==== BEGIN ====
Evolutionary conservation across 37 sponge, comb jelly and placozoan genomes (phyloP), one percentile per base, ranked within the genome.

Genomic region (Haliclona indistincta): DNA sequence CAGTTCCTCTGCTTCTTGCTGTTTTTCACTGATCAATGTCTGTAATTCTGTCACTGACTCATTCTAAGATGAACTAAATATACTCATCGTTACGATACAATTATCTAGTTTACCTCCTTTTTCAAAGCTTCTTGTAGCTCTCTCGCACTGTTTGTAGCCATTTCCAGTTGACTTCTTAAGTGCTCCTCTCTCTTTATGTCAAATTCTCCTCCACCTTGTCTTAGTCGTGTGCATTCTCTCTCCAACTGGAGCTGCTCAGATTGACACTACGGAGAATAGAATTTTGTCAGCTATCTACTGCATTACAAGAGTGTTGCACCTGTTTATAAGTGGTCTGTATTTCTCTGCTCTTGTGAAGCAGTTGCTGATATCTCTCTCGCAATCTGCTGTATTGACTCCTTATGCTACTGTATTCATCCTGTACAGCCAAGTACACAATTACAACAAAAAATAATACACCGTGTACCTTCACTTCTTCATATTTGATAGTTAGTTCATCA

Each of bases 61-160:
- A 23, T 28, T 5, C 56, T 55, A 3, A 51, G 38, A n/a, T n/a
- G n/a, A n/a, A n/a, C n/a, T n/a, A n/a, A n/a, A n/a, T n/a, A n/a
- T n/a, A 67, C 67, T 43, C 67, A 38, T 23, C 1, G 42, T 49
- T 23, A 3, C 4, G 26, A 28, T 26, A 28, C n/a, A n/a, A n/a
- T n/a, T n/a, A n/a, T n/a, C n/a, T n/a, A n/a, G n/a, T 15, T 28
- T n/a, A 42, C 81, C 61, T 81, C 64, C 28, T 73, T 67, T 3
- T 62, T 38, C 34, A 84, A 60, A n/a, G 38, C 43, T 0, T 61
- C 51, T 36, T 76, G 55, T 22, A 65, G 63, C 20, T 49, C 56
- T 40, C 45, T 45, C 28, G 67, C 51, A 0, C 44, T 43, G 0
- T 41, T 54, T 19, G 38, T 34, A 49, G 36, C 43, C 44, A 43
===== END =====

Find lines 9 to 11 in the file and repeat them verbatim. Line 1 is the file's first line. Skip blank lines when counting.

- T n/a, A 42, C 81, C 61, T 81, C 64, C 28, T 73, T 67, T 3
- T 62, T 38, C 34, A 84, A 60, A n/a, G 38, C 43, T 0, T 61
- C 51, T 36, T 76, G 55, T 22, A 65, G 63, C 20, T 49, C 56